I've been hard on Greg Davis. The offense has struggled under his control and has lacked an identity. The emergence of Mark Weisman has masked a lot of the problems and has everyone feeling a lot better. But there is still a lot left to be desired.
However, I do really like Greg Davis as a speaker. Kirk Ferentz has let the coordinators talk a little bit more this year and every time Davis gives good insight into what the Iowa offense is trying to do. He's more open about schemes, terminology, etc... And you can really tell he is a coach that loves to teach the game. He talks to reporters like students. So I like that. And I'm starting to think, maybe, just maybe, he knows what he's doing.
Yesterday Phil Parker and Greg Davis held short press conferences in lieu of the typical game week Ferentz presser. Here's the full transcript[pdf] if you care to read it. Marc Morehouse has some videos if that's more your thing.
One comment by Davis really stuck out to me when asked about how he'll use Damon Bullock and Mark Weisman.
For example, if we can put what appears to be a base formation, two backs, a tight end, two wide receivers on the field, with Mark being the fullback, Damon being the tailback, and then the next play the same grouping is out there, perhaps Damon is a wide receiver, using the personnel to best fit the situation is something we're going to have to do.
Yes. YES! Exactly. This is what I have wanted Iowa to do all season. I wrote about it over the summer back when I thought Brad Rogers would be the FB/RB instead of Weisman, but the same idea applies. An except:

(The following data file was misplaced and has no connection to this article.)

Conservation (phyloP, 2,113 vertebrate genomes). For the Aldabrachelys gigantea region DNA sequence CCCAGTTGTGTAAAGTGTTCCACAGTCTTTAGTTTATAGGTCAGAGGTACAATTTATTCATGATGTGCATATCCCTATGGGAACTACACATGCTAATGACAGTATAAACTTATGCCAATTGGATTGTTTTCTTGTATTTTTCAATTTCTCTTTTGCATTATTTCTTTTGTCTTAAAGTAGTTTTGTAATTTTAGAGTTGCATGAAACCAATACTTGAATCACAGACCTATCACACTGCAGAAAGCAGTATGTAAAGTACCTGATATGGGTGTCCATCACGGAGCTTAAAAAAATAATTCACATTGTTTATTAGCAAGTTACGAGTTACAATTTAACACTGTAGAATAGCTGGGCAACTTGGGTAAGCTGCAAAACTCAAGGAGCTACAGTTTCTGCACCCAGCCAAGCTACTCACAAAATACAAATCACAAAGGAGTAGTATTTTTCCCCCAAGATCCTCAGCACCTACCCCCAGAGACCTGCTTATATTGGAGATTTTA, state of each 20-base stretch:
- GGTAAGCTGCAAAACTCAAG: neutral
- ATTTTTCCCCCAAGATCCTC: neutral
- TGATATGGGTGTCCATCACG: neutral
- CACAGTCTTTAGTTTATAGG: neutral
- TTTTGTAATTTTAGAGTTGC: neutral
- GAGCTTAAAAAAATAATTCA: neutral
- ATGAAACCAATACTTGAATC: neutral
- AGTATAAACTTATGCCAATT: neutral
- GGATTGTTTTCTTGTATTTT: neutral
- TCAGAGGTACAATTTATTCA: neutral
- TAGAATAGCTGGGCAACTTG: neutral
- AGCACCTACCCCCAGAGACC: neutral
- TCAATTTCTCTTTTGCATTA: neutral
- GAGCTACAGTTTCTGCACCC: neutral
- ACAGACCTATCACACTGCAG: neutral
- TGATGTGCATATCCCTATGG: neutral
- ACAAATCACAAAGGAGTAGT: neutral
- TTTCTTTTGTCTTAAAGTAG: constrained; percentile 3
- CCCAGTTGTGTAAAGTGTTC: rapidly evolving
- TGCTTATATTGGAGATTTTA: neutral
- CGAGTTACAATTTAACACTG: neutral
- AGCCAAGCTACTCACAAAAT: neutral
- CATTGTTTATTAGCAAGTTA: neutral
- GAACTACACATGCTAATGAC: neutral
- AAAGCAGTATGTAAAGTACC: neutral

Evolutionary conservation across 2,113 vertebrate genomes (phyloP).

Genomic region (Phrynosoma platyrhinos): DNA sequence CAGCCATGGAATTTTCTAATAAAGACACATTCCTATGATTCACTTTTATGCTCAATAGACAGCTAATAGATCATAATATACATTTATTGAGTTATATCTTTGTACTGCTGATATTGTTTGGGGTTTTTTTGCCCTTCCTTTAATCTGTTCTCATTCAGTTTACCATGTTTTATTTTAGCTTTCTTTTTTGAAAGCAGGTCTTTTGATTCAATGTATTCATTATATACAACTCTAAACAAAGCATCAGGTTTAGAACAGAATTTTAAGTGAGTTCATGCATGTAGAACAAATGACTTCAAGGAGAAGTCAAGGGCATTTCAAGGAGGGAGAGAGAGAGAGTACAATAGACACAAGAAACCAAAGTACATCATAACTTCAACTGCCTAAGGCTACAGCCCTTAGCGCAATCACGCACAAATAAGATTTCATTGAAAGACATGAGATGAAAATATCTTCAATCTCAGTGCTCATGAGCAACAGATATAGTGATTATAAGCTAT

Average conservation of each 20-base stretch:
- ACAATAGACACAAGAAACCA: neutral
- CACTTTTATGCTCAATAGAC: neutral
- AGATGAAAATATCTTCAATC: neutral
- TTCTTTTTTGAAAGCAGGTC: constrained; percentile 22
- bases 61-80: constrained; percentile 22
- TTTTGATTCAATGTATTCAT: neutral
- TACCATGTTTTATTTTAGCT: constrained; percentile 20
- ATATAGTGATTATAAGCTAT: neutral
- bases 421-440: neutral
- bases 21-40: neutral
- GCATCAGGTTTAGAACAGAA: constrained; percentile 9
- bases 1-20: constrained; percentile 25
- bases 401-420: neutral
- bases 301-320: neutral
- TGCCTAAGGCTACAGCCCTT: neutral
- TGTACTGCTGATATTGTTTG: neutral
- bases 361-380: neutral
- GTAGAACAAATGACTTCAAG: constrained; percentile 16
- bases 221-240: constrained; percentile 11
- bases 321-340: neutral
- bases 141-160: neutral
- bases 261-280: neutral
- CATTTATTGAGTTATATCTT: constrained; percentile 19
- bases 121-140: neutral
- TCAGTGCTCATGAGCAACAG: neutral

Iowa can use its base personnel (2 WRs, 1 TE, 1 FB, and 1 RB) and switch seamlessly between a standard I-formation and 4-wide with C.J. Fiedorowicz and Damien Bullock (assuming he's the RB) splitting out in either slot. That would leave Rogers as the lone back, likely in there to block, but at least enough of a running threat to keep the defense honest.
It actually probably works even better now with Weisman as the FB/RB since he isn't just "enough of a running threat," he is a legitimate running threat.
Davis also talked more about the no-huddle, which I hope doesn't mean more of the 3-wide shotgun garbage that's hasn't worked since the Pitt game last year. But image if he used the no-huddle with the Weisman/Bullock flexible backfield idea. The defense would be forced to adjust to very different formation and plays without substituting. Oh the possibilities.
So with his presser comments, Davis has bought a little more time before I start calling for Brian Ferentz, or somebody else, to take over at OC. There are ideas there that are exciting and smart and in the right direction. Now we just need to see it on the field.